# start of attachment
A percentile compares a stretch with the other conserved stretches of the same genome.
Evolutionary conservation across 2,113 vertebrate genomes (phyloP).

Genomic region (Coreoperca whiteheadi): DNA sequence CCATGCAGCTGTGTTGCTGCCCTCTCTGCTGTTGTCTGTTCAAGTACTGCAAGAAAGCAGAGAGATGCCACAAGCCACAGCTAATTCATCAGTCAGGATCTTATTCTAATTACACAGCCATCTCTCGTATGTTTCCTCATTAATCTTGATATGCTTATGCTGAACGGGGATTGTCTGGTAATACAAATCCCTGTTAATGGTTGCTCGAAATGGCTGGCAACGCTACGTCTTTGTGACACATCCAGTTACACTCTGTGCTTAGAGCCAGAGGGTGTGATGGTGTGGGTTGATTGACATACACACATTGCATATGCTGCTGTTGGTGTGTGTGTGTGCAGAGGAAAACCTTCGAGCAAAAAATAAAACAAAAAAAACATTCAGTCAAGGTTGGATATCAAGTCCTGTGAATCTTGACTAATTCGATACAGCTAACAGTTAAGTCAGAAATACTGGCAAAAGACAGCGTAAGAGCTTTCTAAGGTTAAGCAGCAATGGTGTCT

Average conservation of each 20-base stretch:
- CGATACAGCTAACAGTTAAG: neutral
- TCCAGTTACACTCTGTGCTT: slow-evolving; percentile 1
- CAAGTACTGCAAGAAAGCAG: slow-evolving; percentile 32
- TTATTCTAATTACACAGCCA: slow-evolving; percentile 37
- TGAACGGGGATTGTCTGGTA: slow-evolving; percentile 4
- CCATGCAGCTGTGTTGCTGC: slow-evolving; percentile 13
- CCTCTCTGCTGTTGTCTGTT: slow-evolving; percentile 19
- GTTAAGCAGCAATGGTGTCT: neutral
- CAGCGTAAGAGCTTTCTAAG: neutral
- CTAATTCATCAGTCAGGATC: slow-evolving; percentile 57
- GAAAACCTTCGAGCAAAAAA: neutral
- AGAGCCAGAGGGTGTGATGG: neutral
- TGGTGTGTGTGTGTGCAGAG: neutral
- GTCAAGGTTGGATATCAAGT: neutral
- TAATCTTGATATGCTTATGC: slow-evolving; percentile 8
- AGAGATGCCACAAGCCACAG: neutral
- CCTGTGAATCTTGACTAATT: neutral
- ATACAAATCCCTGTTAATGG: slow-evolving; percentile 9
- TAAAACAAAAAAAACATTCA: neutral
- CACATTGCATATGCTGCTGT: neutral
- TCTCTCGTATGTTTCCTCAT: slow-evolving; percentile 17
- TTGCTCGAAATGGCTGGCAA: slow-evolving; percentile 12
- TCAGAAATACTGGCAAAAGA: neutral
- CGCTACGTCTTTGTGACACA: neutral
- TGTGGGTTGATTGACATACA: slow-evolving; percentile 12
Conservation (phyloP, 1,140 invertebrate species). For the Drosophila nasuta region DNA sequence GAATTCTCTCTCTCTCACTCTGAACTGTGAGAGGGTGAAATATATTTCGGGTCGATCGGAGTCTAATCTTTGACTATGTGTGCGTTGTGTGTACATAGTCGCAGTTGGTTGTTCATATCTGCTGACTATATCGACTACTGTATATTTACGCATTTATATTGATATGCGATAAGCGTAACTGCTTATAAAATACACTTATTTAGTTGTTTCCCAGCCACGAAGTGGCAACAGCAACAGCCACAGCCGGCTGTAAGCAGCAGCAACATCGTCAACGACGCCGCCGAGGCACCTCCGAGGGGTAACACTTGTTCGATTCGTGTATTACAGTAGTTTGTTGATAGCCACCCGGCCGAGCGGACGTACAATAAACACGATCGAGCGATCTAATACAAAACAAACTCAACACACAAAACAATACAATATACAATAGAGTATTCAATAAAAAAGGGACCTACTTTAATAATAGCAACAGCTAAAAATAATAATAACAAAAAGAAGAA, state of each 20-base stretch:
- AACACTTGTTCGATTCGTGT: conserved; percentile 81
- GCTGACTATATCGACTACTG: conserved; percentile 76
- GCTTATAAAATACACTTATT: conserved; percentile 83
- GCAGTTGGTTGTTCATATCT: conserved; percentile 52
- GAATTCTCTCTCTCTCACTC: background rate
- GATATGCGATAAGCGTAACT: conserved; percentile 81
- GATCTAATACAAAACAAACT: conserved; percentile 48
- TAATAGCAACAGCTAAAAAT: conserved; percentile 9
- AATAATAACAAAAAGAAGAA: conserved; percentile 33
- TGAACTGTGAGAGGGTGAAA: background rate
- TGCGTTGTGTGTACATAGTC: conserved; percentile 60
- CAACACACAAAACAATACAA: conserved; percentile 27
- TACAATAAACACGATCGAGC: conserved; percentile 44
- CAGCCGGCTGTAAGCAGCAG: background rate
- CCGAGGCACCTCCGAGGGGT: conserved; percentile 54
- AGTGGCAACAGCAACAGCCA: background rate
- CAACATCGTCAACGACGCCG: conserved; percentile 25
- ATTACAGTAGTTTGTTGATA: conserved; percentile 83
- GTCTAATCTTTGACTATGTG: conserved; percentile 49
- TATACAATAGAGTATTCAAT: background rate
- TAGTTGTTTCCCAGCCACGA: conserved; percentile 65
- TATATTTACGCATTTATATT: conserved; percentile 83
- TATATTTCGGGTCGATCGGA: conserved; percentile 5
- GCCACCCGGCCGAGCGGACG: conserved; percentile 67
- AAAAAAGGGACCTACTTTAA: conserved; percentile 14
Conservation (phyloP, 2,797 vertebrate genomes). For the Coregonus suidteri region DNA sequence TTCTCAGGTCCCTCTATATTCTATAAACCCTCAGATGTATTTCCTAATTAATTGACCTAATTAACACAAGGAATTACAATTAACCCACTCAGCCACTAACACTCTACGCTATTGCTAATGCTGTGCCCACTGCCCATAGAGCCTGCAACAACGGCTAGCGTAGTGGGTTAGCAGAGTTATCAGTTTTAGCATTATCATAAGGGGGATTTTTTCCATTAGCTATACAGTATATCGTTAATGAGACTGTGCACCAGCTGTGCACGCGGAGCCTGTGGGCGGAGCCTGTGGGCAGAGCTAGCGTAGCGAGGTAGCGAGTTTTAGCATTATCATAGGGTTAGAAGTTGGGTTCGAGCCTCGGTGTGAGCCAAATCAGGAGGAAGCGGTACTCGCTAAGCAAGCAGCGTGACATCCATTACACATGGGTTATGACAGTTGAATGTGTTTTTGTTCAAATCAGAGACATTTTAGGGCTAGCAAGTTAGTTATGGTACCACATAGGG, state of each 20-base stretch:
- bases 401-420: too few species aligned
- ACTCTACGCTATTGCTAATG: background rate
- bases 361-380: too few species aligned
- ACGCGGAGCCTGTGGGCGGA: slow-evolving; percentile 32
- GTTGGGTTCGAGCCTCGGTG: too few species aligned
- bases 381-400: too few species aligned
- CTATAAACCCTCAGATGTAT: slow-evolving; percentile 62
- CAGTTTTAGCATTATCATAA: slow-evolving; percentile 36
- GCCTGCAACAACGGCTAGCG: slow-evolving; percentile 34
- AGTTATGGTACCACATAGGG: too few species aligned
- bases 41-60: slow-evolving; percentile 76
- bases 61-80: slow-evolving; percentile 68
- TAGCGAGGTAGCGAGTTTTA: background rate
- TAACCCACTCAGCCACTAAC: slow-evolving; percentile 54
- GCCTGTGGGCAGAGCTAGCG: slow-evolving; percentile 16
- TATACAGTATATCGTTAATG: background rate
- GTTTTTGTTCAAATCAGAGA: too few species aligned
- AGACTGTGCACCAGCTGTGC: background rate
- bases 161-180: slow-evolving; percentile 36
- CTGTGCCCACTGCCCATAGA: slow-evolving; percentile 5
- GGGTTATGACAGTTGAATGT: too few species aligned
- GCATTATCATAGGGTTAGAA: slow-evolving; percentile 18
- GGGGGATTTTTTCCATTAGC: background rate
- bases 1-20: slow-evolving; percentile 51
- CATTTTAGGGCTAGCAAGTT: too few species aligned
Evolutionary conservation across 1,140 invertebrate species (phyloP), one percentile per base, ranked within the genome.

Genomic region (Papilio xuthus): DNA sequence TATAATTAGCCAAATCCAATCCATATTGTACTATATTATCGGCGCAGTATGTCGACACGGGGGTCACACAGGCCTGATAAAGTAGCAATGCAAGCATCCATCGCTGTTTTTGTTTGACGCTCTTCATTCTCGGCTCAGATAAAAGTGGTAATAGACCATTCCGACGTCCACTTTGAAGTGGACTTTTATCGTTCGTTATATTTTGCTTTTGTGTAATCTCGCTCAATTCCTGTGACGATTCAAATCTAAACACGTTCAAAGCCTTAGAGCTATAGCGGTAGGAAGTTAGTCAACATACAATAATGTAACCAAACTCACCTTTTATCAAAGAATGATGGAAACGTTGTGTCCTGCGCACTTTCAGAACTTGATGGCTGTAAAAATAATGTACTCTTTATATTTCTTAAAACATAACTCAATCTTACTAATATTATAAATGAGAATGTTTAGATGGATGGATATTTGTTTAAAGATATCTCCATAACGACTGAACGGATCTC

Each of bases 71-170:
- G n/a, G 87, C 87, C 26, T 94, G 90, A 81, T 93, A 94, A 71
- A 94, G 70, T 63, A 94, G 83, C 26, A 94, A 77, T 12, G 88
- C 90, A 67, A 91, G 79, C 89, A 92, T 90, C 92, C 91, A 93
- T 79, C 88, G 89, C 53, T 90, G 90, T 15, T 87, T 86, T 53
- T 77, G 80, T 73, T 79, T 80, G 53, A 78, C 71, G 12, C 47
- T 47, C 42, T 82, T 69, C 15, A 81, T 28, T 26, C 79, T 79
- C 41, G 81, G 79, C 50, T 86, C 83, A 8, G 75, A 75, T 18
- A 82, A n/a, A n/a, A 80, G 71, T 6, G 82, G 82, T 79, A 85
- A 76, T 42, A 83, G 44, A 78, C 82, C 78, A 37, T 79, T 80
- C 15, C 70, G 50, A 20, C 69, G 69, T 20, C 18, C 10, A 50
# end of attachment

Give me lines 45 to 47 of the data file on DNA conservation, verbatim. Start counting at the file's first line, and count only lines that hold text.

- CCGAGGCACCTCCGAGGGGT: conserved; percentile 54
- AGTGGCAACAGCAACAGCCA: background rate
- CAACATCGTCAACGACGCCG: conserved; percentile 25